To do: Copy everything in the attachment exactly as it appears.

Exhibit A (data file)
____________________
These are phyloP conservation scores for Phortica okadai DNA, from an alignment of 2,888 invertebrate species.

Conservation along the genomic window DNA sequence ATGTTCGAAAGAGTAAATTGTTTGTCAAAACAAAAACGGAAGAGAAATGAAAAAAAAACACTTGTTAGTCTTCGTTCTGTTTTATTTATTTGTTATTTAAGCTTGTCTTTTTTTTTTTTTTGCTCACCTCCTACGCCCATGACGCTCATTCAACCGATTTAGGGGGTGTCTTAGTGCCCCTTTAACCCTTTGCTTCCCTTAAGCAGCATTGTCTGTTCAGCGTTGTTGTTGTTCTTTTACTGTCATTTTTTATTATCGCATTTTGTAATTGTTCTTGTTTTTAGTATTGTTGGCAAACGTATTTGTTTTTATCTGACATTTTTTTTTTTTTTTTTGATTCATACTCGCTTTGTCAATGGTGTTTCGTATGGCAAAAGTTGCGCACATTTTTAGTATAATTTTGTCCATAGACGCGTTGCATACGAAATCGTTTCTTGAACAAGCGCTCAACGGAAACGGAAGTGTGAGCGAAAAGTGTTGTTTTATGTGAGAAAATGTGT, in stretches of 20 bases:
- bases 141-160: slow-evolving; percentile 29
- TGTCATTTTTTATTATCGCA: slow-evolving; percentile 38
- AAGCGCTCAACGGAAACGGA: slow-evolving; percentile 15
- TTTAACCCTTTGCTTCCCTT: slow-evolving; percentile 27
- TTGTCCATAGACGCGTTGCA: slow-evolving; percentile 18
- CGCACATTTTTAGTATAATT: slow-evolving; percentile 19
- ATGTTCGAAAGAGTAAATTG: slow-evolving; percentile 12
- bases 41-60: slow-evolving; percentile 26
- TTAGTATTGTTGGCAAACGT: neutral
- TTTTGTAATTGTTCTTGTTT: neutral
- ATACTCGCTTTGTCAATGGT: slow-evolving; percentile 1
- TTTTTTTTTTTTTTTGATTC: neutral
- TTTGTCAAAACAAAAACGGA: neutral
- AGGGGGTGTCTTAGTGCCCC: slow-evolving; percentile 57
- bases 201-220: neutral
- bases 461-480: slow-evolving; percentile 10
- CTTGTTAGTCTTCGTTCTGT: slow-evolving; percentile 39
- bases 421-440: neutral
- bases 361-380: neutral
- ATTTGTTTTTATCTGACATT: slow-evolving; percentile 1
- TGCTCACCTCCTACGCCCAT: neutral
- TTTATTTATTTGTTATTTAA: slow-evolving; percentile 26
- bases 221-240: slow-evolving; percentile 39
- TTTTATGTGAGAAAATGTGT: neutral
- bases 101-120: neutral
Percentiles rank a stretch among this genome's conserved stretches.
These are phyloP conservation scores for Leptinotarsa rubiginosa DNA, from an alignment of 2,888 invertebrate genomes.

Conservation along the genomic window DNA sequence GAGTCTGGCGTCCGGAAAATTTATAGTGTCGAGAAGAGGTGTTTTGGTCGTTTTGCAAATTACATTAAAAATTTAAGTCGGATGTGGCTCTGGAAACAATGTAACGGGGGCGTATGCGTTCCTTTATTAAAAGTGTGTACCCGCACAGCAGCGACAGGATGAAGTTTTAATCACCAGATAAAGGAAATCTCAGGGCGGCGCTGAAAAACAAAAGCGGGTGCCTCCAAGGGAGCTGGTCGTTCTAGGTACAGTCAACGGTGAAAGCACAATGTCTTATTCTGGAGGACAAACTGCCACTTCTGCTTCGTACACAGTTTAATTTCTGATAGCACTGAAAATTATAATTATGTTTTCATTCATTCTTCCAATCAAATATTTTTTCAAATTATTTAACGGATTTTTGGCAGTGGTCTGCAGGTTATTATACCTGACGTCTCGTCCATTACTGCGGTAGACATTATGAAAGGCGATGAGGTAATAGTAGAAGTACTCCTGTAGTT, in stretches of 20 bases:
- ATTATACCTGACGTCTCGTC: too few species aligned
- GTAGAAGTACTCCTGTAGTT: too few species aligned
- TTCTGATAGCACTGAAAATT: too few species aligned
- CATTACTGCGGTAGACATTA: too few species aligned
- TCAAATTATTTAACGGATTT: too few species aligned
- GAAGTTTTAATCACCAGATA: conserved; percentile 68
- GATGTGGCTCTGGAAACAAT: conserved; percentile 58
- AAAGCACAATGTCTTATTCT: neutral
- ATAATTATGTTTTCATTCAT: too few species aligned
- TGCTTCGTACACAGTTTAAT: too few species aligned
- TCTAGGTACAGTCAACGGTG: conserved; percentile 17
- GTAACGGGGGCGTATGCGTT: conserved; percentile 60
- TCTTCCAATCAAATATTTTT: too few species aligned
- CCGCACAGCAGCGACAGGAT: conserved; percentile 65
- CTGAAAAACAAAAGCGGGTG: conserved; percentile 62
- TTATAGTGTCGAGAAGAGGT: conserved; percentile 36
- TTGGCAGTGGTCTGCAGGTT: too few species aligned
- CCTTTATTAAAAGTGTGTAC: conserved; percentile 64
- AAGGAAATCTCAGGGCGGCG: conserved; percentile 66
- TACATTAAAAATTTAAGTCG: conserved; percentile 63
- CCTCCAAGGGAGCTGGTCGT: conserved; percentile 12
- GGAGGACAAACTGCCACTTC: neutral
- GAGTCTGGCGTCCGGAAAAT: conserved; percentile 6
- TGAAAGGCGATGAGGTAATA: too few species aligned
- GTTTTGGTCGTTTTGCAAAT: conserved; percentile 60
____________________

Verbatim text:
These are phyloP conservation scores for Phortica okadai DNA, from an alignment of 2,888 invertebrate species.

Conservation along the genomic window DNA sequence ATGTTCGAAAGAGTAAATTGTTTGTCAAAACAAAAACGGAAGAGAAATGAAAAAAAAACACTTGTTAGTCTTCGTTCTGTTTTATTTATTTGTTATTTAAGCTTGTCTTTTTTTTTTTTTTGCTCACCTCCTACGCCCATGACGCTCATTCAACCGATTTAGGGGGTGTCTTAGTGCCCCTTTAACCCTTTGCTTCCCTTAAGCAGCATTGTCTGTTCAGCGTTGTTGTTGTTCTTTTACTGTCATTTTTTATTATCGCATTTTGTAATTGTTCTTGTTTTTAGTATTGTTGGCAAACGTATTTGTTTTTATCTGACATTTTTTTTTTTTTTTTTGATTCATACTCGCTTTGTCAATGGTGTTTCGTATGGCAAAAGTTGCGCACATTTTTAGTATAATTTTGTCCATAGACGCGTTGCATACGAAATCGTTTCTTGAACAAGCGCTCAACGGAAACGGAAGTGTGAGCGAAAAGTGTTGTTTTATGTGAGAAAATGTGT, in stretches of 20 bases:
- bases 141-160: slow-evolving; percentile 29
- TGTCATTTTTTATTATCGCA: slow-evolving; percentile 38
- AAGCGCTCAACGGAAACGGA: slow-evolving; percentile 15
- TTTAACCCTTTGCTTCCCTT: slow-evolving; percentile 27
- TTGTCCATAGACGCGTTGCA: slow-evolving; percentile 18
- CGCACATTTTTAGTATAATT: slow-evolving; percentile 19
- ATGTTCGAAAGAGTAAATTG: slow-evolving; percentile 12
- bases 41-60: slow-evolving; percentile 26
- TTAGTATTGTTGGCAAACGT: neutral
- TTTTGTAATTGTTCTTGTTT: neutral
- ATACTCGCTTTGTCAATGGT: slow-evolving; percentile 1
- TTTTTTTTTTTTTTTGATTC: neutral
- TTTGTCAAAACAAAAACGGA: neutral
- AGGGGGTGTCTTAGTGCCCC: slow-evolving; percentile 57
- bases 201-220: neutral
- bases 461-480: slow-evolving; percentile 10
- CTTGTTAGTCTTCGTTCTGT: slow-evolving; percentile 39
- bases 421-440: neutral
- bases 361-380: neutral
- ATTTGTTTTTATCTGACATT: slow-evolving; percentile 1
- TGCTCACCTCCTACGCCCAT: neutral
- TTTATTTATTTGTTATTTAA: slow-evolving; percentile 26
- bases 221-240: slow-evolving; percentile 39
- TTTTATGTGAGAAAATGTGT: neutral
- bases 101-120: neutral
Percentiles rank a stretch among this genome's conserved stretches.
These are phyloP conservation scores for Leptinotarsa rubiginosa DNA, from an alignment of 2,888 invertebrate genomes.

Conservation along the genomic window DNA sequence GAGTCTGGCGTCCGGAAAATTTATAGTGTCGAGAAGAGGTGTTTTGGTCGTTTTGCAAATTACATTAAAAATTTAAGTCGGATGTGGCTCTGGAAACAATGTAACGGGGGCGTATGCGTTCCTTTATTAAAAGTGTGTACCCGCACAGCAGCGACAGGATGAAGTTTTAATCACCAGATAAAGGAAATCTCAGGGCGGCGCTGAAAAACAAAAGCGGGTGCCTCCAAGGGAGCTGGTCGTTCTAGGTACAGTCAACGGTGAAAGCACAATGTCTTATTCTGGAGGACAAACTGCCACTTCTGCTTCGTACACAGTTTAATTTCTGATAGCACTGAAAATTATAATTATGTTTTCATTCATTCTTCCAATCAAATATTTTTTCAAATTATTTAACGGATTTTTGGCAGTGGTCTGCAGGTTATTATACCTGACGTCTCGTCCATTACTGCGGTAGACATTATGAAAGGCGATGAGGTAATAGTAGAAGTACTCCTGTAGTT, in stretches of 20 bases:
- ATTATACCTGACGTCTCGTC: too few species aligned
- GTAGAAGTACTCCTGTAGTT: too few species aligned
- TTCTGATAGCACTGAAAATT: too few species aligned
- CATTACTGCGGTAGACATTA: too few species aligned
- TCAAATTATTTAACGGATTT: too few species aligned
- GAAGTTTTAATCACCAGATA: conserved; percentile 68
- GATGTGGCTCTGGAAACAAT: conserved; percentile 58
- AAAGCACAATGTCTTATTCT: neutral
- ATAATTATGTTTTCATTCAT: too few species aligned
- TGCTTCGTACACAGTTTAAT: too few species aligned
- TCTAGGTACAGTCAACGGTG: conserved; percentile 17
- GTAACGGGGGCGTATGCGTT: conserved; percentile 60
- TCTTCCAATCAAATATTTTT: too few species aligned
- CCGCACAGCAGCGACAGGAT: conserved; percentile 65
- CTGAAAAACAAAAGCGGGTG: conserved; percentile 62
- TTATAGTGTCGAGAAGAGGT: conserved; percentile 36
- TTGGCAGTGGTCTGCAGGTT: too few species aligned
- CCTTTATTAAAAGTGTGTAC: conserved; percentile 64
- AAGGAAATCTCAGGGCGGCG: conserved; percentile 66
- TACATTAAAAATTTAAGTCG: conserved; percentile 63
- CCTCCAAGGGAGCTGGTCGT: conserved; percentile 12
- GGAGGACAAACTGCCACTTC: neutral
- GAGTCTGGCGTCCGGAAAAT: conserved; percentile 6
- TGAAAGGCGATGAGGTAATA: too few species aligned
- GTTTTGGTCGTTTTGCAAAT: conserved; percentile 60